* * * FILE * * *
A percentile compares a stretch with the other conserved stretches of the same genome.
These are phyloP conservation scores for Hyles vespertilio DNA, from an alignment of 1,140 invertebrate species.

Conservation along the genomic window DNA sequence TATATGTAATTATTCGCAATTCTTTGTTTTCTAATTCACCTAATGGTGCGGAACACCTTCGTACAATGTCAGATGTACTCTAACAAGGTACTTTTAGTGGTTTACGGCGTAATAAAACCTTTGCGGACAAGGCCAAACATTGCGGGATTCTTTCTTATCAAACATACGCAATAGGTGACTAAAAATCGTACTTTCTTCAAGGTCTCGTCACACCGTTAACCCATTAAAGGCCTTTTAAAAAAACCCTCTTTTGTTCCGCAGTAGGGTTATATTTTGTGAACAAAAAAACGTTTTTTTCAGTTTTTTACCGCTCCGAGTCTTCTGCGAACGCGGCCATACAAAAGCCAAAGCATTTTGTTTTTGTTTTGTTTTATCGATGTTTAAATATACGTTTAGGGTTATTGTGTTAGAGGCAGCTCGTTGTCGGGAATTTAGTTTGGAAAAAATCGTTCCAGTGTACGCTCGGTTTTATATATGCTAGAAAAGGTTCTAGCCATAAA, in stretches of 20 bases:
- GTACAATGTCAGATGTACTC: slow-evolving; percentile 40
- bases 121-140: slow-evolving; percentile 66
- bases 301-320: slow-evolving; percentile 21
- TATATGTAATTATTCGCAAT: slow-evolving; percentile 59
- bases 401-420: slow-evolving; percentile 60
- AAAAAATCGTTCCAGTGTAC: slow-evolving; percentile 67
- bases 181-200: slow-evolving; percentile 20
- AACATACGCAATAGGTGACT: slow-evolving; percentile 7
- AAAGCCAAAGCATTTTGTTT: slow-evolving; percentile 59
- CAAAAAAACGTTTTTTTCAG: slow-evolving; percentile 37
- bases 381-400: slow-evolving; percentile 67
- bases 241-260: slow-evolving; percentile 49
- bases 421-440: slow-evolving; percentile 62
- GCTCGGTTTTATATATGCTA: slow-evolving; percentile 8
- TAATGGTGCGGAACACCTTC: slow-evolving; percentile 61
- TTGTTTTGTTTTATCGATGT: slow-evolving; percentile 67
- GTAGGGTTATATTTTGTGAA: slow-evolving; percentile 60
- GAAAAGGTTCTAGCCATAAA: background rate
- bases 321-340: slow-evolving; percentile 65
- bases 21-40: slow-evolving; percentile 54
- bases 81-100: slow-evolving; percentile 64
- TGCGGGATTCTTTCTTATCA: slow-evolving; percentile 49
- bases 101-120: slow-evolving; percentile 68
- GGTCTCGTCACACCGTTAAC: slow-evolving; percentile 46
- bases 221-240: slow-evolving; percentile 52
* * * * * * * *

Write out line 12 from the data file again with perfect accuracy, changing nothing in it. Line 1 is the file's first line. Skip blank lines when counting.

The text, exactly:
- AAAGCCAAAGCATTTTGTTT: slow-evolving; percentile 59